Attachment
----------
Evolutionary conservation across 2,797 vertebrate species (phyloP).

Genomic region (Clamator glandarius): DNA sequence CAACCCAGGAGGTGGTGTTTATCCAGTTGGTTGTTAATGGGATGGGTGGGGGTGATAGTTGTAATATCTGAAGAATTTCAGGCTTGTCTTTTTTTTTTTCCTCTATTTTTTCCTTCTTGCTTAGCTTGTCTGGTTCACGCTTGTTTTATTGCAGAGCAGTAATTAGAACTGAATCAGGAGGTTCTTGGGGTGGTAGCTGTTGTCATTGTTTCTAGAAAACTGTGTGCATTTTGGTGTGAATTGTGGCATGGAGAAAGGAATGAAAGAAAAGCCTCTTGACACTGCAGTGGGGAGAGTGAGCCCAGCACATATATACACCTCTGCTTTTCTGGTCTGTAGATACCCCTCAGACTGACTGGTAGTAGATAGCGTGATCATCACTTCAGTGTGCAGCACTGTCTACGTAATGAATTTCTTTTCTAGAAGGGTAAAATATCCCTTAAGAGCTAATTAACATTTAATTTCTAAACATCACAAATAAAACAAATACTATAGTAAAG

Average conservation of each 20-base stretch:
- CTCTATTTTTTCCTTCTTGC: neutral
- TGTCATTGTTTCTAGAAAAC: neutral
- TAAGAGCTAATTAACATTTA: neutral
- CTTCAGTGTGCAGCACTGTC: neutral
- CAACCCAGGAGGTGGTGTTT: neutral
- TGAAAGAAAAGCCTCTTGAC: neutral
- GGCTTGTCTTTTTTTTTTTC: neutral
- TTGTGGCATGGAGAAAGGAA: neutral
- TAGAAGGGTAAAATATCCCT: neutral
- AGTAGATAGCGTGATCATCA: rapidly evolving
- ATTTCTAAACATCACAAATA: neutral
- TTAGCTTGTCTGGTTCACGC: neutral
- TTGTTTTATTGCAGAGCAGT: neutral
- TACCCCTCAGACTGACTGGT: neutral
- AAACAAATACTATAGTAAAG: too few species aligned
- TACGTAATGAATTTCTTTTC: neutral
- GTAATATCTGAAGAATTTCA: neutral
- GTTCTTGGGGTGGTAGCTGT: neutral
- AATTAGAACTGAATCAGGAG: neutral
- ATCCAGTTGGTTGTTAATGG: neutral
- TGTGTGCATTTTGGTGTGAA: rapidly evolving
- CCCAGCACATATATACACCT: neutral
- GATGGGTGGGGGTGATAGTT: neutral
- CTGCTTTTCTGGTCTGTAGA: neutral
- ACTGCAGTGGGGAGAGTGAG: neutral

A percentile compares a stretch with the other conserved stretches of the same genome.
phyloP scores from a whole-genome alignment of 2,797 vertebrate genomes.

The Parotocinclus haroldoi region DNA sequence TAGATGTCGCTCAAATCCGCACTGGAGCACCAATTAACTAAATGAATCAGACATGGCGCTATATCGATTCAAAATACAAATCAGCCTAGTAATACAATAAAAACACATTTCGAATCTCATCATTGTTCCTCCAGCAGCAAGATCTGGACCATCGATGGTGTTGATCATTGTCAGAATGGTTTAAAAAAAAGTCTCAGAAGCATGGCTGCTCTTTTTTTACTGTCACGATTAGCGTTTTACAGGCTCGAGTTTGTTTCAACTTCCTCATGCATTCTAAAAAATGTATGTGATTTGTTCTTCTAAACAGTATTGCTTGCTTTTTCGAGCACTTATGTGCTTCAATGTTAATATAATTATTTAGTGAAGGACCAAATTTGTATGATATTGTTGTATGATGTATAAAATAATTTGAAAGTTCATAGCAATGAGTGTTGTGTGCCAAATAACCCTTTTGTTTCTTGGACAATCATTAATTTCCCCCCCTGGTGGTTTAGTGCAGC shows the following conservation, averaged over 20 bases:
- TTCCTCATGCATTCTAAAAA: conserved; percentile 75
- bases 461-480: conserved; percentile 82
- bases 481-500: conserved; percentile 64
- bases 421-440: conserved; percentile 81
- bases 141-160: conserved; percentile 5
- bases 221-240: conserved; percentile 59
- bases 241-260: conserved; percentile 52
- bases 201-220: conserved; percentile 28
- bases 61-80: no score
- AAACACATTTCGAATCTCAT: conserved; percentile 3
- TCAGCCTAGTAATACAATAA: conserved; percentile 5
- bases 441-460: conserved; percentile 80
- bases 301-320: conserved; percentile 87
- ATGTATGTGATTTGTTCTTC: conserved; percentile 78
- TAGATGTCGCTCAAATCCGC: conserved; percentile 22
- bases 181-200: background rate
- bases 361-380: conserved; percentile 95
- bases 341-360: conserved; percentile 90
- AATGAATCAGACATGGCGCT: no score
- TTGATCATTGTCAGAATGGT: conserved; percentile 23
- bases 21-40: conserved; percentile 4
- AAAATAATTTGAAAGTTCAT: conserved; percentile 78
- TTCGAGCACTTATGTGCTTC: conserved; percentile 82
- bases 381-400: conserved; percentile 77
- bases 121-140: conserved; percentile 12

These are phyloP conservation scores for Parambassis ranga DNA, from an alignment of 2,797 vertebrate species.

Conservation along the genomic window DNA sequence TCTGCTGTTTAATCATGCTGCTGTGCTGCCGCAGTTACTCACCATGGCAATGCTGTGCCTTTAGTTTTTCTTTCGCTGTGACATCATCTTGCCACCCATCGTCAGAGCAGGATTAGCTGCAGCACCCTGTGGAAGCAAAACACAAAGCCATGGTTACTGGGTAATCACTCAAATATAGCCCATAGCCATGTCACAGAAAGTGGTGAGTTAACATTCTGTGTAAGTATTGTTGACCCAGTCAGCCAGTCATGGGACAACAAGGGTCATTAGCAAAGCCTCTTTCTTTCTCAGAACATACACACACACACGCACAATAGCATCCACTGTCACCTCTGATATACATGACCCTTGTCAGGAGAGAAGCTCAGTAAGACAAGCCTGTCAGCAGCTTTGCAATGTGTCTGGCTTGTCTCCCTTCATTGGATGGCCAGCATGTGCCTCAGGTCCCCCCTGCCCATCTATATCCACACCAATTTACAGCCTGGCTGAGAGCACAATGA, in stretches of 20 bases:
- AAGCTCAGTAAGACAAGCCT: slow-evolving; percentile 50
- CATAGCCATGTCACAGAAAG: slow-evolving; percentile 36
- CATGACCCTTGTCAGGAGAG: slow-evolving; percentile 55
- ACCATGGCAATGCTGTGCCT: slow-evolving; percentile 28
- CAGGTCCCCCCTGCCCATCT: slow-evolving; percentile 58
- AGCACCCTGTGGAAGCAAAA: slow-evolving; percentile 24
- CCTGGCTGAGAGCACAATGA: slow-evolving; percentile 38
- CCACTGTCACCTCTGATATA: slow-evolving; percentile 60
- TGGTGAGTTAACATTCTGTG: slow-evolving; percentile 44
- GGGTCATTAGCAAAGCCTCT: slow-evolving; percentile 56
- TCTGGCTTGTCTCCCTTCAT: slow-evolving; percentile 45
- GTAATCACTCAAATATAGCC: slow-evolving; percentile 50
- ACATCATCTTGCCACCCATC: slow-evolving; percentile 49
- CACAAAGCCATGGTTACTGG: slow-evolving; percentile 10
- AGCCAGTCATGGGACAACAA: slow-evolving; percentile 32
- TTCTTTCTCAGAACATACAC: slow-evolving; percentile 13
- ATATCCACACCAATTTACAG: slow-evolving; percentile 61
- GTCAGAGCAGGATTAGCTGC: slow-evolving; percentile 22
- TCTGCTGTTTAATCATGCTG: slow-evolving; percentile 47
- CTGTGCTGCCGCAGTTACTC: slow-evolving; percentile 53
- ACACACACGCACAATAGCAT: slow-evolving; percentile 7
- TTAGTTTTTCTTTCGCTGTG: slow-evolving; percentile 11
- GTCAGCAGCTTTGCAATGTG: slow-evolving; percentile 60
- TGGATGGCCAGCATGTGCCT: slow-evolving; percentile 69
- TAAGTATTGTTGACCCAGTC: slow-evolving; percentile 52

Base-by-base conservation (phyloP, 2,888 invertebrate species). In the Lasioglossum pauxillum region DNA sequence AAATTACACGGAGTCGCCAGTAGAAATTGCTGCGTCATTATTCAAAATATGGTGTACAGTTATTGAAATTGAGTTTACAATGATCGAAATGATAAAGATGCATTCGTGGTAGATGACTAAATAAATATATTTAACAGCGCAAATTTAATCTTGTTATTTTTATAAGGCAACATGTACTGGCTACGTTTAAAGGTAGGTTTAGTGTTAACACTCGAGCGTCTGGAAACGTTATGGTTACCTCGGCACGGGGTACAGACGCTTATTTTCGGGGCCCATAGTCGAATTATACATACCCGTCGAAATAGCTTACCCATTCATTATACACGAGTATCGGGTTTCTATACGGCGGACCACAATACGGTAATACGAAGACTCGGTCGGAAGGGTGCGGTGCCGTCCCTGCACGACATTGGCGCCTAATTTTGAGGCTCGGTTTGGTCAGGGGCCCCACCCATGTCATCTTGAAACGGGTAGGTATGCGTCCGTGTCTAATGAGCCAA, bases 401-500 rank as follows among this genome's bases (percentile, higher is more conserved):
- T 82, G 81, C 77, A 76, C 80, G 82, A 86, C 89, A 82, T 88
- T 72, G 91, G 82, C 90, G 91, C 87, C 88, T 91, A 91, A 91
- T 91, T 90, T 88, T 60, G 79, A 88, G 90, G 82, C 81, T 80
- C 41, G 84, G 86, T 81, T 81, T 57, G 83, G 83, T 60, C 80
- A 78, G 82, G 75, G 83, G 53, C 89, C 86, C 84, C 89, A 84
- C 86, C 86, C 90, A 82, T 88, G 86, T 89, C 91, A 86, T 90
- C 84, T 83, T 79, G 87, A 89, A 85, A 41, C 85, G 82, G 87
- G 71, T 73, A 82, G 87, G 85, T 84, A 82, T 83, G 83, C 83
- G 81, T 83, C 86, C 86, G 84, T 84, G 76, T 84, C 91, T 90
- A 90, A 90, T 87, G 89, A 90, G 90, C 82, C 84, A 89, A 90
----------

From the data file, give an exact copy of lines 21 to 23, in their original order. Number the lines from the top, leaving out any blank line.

- GTTCTTGGGGTGGTAGCTGT: neutral
- AATTAGAACTGAATCAGGAG: neutral
- ATCCAGTTGGTTGTTAATGG: neutral